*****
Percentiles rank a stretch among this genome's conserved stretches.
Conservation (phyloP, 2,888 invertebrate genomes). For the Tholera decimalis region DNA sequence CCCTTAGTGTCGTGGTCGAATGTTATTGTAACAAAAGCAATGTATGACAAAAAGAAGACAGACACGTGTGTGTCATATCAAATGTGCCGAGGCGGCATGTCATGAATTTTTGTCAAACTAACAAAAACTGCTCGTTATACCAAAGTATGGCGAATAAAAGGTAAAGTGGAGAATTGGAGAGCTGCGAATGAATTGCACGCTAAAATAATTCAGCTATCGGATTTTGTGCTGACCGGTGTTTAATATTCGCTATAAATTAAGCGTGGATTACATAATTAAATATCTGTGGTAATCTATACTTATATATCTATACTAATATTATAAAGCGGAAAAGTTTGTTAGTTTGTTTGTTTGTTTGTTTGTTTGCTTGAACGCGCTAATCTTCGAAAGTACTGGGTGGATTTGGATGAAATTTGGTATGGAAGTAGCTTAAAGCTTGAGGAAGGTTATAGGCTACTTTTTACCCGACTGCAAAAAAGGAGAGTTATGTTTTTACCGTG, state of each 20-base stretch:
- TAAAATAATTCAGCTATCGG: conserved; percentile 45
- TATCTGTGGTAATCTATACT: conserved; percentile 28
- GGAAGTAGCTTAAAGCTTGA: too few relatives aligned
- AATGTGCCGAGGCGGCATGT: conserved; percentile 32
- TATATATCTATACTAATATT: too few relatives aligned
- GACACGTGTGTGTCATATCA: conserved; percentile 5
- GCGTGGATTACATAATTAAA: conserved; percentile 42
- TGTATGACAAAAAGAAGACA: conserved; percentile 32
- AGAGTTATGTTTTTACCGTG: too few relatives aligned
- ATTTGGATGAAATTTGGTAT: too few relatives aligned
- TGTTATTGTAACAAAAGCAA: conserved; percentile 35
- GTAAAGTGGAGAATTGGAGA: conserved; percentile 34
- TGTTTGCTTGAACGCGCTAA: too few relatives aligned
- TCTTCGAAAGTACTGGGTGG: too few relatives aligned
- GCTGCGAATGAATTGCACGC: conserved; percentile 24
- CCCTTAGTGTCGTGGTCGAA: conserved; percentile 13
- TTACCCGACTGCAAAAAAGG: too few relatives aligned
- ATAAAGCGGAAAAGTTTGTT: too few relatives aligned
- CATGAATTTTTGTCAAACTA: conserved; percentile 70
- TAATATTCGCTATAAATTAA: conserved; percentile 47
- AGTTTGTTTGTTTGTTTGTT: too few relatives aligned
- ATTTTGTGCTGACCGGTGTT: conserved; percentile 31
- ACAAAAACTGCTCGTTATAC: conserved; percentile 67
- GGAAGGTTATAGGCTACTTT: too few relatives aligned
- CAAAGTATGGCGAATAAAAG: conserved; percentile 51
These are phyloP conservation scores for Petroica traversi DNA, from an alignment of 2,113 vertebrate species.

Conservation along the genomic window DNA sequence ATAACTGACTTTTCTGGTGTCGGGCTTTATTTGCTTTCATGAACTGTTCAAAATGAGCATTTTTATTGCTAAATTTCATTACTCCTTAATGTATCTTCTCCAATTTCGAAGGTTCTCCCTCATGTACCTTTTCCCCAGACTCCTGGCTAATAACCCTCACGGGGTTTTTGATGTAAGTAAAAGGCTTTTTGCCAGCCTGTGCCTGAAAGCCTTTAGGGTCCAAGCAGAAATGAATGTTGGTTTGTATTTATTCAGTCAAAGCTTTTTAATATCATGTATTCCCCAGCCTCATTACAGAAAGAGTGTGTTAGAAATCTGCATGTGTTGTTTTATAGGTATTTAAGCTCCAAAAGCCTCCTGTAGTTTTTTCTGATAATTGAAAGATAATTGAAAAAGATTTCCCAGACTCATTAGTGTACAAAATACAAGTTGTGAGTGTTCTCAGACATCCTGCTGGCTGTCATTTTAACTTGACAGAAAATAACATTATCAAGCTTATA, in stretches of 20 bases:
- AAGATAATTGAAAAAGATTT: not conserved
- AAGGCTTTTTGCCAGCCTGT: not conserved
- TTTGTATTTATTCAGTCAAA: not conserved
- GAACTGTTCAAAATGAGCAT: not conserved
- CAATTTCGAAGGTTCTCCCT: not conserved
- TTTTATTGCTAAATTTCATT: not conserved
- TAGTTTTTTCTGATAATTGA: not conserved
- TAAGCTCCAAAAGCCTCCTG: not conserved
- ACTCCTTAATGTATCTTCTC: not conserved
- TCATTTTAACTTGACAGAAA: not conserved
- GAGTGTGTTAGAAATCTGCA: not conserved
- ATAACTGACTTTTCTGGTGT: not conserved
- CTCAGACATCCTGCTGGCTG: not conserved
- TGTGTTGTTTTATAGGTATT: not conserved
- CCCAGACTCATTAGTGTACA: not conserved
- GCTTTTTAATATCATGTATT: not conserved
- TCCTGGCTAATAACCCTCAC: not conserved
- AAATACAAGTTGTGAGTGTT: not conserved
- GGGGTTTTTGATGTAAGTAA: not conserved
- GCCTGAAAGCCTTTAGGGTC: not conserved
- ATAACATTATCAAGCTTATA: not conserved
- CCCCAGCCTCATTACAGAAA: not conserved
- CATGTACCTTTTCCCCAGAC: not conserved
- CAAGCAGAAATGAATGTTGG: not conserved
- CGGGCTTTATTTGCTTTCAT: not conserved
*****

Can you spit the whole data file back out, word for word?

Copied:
Percentiles rank a stretch among this genome's conserved stretches.
Conservation (phyloP, 2,888 invertebrate genomes). For the Tholera decimalis region DNA sequence CCCTTAGTGTCGTGGTCGAATGTTATTGTAACAAAAGCAATGTATGACAAAAAGAAGACAGACACGTGTGTGTCATATCAAATGTGCCGAGGCGGCATGTCATGAATTTTTGTCAAACTAACAAAAACTGCTCGTTATACCAAAGTATGGCGAATAAAAGGTAAAGTGGAGAATTGGAGAGCTGCGAATGAATTGCACGCTAAAATAATTCAGCTATCGGATTTTGTGCTGACCGGTGTTTAATATTCGCTATAAATTAAGCGTGGATTACATAATTAAATATCTGTGGTAATCTATACTTATATATCTATACTAATATTATAAAGCGGAAAAGTTTGTTAGTTTGTTTGTTTGTTTGTTTGTTTGCTTGAACGCGCTAATCTTCGAAAGTACTGGGTGGATTTGGATGAAATTTGGTATGGAAGTAGCTTAAAGCTTGAGGAAGGTTATAGGCTACTTTTTACCCGACTGCAAAAAAGGAGAGTTATGTTTTTACCGTG, state of each 20-base stretch:
- TAAAATAATTCAGCTATCGG: conserved; percentile 45
- TATCTGTGGTAATCTATACT: conserved; percentile 28
- GGAAGTAGCTTAAAGCTTGA: too few relatives aligned
- AATGTGCCGAGGCGGCATGT: conserved; percentile 32
- TATATATCTATACTAATATT: too few relatives aligned
- GACACGTGTGTGTCATATCA: conserved; percentile 5
- GCGTGGATTACATAATTAAA: conserved; percentile 42
- TGTATGACAAAAAGAAGACA: conserved; percentile 32
- AGAGTTATGTTTTTACCGTG: too few relatives aligned
- ATTTGGATGAAATTTGGTAT: too few relatives aligned
- TGTTATTGTAACAAAAGCAA: conserved; percentile 35
- GTAAAGTGGAGAATTGGAGA: conserved; percentile 34
- TGTTTGCTTGAACGCGCTAA: too few relatives aligned
- TCTTCGAAAGTACTGGGTGG: too few relatives aligned
- GCTGCGAATGAATTGCACGC: conserved; percentile 24
- CCCTTAGTGTCGTGGTCGAA: conserved; percentile 13
- TTACCCGACTGCAAAAAAGG: too few relatives aligned
- ATAAAGCGGAAAAGTTTGTT: too few relatives aligned
- CATGAATTTTTGTCAAACTA: conserved; percentile 70
- TAATATTCGCTATAAATTAA: conserved; percentile 47
- AGTTTGTTTGTTTGTTTGTT: too few relatives aligned
- ATTTTGTGCTGACCGGTGTT: conserved; percentile 31
- ACAAAAACTGCTCGTTATAC: conserved; percentile 67
- GGAAGGTTATAGGCTACTTT: too few relatives aligned
- CAAAGTATGGCGAATAAAAG: conserved; percentile 51
These are phyloP conservation scores for Petroica traversi DNA, from an alignment of 2,113 vertebrate species.

Conservation along the genomic window DNA sequence ATAACTGACTTTTCTGGTGTCGGGCTTTATTTGCTTTCATGAACTGTTCAAAATGAGCATTTTTATTGCTAAATTTCATTACTCCTTAATGTATCTTCTCCAATTTCGAAGGTTCTCCCTCATGTACCTTTTCCCCAGACTCCTGGCTAATAACCCTCACGGGGTTTTTGATGTAAGTAAAAGGCTTTTTGCCAGCCTGTGCCTGAAAGCCTTTAGGGTCCAAGCAGAAATGAATGTTGGTTTGTATTTATTCAGTCAAAGCTTTTTAATATCATGTATTCCCCAGCCTCATTACAGAAAGAGTGTGTTAGAAATCTGCATGTGTTGTTTTATAGGTATTTAAGCTCCAAAAGCCTCCTGTAGTTTTTTCTGATAATTGAAAGATAATTGAAAAAGATTTCCCAGACTCATTAGTGTACAAAATACAAGTTGTGAGTGTTCTCAGACATCCTGCTGGCTGTCATTTTAACTTGACAGAAAATAACATTATCAAGCTTATA, in stretches of 20 bases:
- AAGATAATTGAAAAAGATTT: not conserved
- AAGGCTTTTTGCCAGCCTGT: not conserved
- TTTGTATTTATTCAGTCAAA: not conserved
- GAACTGTTCAAAATGAGCAT: not conserved
- CAATTTCGAAGGTTCTCCCT: not conserved
- TTTTATTGCTAAATTTCATT: not conserved
- TAGTTTTTTCTGATAATTGA: not conserved
- TAAGCTCCAAAAGCCTCCTG: not conserved
- ACTCCTTAATGTATCTTCTC: not conserved
- TCATTTTAACTTGACAGAAA: not conserved
- GAGTGTGTTAGAAATCTGCA: not conserved
- ATAACTGACTTTTCTGGTGT: not conserved
- CTCAGACATCCTGCTGGCTG: not conserved
- TGTGTTGTTTTATAGGTATT: not conserved
- CCCAGACTCATTAGTGTACA: not conserved
- GCTTTTTAATATCATGTATT: not conserved
- TCCTGGCTAATAACCCTCAC: not conserved
- AAATACAAGTTGTGAGTGTT: not conserved
- GGGGTTTTTGATGTAAGTAA: not conserved
- GCCTGAAAGCCTTTAGGGTC: not conserved
- ATAACATTATCAAGCTTATA: not conserved
- CCCCAGCCTCATTACAGAAA: not conserved
- CATGTACCTTTTCCCCAGAC: not conserved
- CAAGCAGAAATGAATGTTGG: not conserved
- CGGGCTTTATTTGCTTTCAT: not conserved